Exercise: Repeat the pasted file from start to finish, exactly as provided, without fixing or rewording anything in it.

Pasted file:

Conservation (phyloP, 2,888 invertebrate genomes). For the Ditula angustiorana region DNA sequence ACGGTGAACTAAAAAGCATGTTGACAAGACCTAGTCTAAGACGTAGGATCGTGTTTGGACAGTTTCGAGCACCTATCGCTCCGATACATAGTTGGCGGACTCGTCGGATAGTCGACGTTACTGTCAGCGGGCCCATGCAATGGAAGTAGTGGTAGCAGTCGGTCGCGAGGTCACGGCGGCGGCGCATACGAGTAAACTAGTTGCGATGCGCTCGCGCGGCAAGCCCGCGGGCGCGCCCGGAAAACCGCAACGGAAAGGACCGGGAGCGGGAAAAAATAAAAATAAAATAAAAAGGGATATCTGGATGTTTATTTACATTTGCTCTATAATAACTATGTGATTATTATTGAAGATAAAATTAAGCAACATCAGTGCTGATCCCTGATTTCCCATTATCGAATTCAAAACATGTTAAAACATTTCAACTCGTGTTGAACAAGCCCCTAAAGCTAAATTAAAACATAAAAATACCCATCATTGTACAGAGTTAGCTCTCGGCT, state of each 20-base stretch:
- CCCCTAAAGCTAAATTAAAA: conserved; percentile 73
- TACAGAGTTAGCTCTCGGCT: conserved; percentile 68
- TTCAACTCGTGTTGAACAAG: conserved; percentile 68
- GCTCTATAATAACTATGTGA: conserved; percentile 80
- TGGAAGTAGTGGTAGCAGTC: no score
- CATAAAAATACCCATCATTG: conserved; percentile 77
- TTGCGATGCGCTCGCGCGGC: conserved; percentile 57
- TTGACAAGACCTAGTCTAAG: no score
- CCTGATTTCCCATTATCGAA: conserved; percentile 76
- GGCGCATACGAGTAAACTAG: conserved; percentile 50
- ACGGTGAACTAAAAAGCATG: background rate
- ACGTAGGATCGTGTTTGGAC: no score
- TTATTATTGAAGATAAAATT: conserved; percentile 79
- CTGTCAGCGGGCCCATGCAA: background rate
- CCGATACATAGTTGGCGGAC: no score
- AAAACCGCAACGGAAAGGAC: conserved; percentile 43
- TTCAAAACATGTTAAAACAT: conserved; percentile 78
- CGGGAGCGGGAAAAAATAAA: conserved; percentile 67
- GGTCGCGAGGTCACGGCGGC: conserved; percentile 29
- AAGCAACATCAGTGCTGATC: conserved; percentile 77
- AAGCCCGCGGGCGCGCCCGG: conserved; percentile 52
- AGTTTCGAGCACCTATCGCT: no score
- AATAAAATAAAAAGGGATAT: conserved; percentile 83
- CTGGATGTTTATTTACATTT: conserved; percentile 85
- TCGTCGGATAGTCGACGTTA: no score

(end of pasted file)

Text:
Conservation (phyloP, 2,888 invertebrate genomes). For the Ditula angustiorana region DNA sequence ACGGTGAACTAAAAAGCATGTTGACAAGACCTAGTCTAAGACGTAGGATCGTGTTTGGACAGTTTCGAGCACCTATCGCTCCGATACATAGTTGGCGGACTCGTCGGATAGTCGACGTTACTGTCAGCGGGCCCATGCAATGGAAGTAGTGGTAGCAGTCGGTCGCGAGGTCACGGCGGCGGCGCATACGAGTAAACTAGTTGCGATGCGCTCGCGCGGCAAGCCCGCGGGCGCGCCCGGAAAACCGCAACGGAAAGGACCGGGAGCGGGAAAAAATAAAAATAAAATAAAAAGGGATATCTGGATGTTTATTTACATTTGCTCTATAATAACTATGTGATTATTATTGAAGATAAAATTAAGCAACATCAGTGCTGATCCCTGATTTCCCATTATCGAATTCAAAACATGTTAAAACATTTCAACTCGTGTTGAACAAGCCCCTAAAGCTAAATTAAAACATAAAAATACCCATCATTGTACAGAGTTAGCTCTCGGCT, state of each 20-base stretch:
- CCCCTAAAGCTAAATTAAAA: conserved; percentile 73
- TACAGAGTTAGCTCTCGGCT: conserved; percentile 68
- TTCAACTCGTGTTGAACAAG: conserved; percentile 68
- GCTCTATAATAACTATGTGA: conserved; percentile 80
- TGGAAGTAGTGGTAGCAGTC: no score
- CATAAAAATACCCATCATTG: conserved; percentile 77
- TTGCGATGCGCTCGCGCGGC: conserved; percentile 57
- TTGACAAGACCTAGTCTAAG: no score
- CCTGATTTCCCATTATCGAA: conserved; percentile 76
- GGCGCATACGAGTAAACTAG: conserved; percentile 50
- ACGGTGAACTAAAAAGCATG: background rate
- ACGTAGGATCGTGTTTGGAC: no score
- TTATTATTGAAGATAAAATT: conserved; percentile 79
- CTGTCAGCGGGCCCATGCAA: background rate
- CCGATACATAGTTGGCGGAC: no score
- AAAACCGCAACGGAAAGGAC: conserved; percentile 43
- TTCAAAACATGTTAAAACAT: conserved; percentile 78
- CGGGAGCGGGAAAAAATAAA: conserved; percentile 67
- GGTCGCGAGGTCACGGCGGC: conserved; percentile 29
- AAGCAACATCAGTGCTGATC: conserved; percentile 77
- AAGCCCGCGGGCGCGCCCGG: conserved; percentile 52
- AGTTTCGAGCACCTATCGCT: no score
- AATAAAATAAAAAGGGATAT: conserved; percentile 83
- CTGGATGTTTATTTACATTT: conserved; percentile 85
- TCGTCGGATAGTCGACGTTA: no score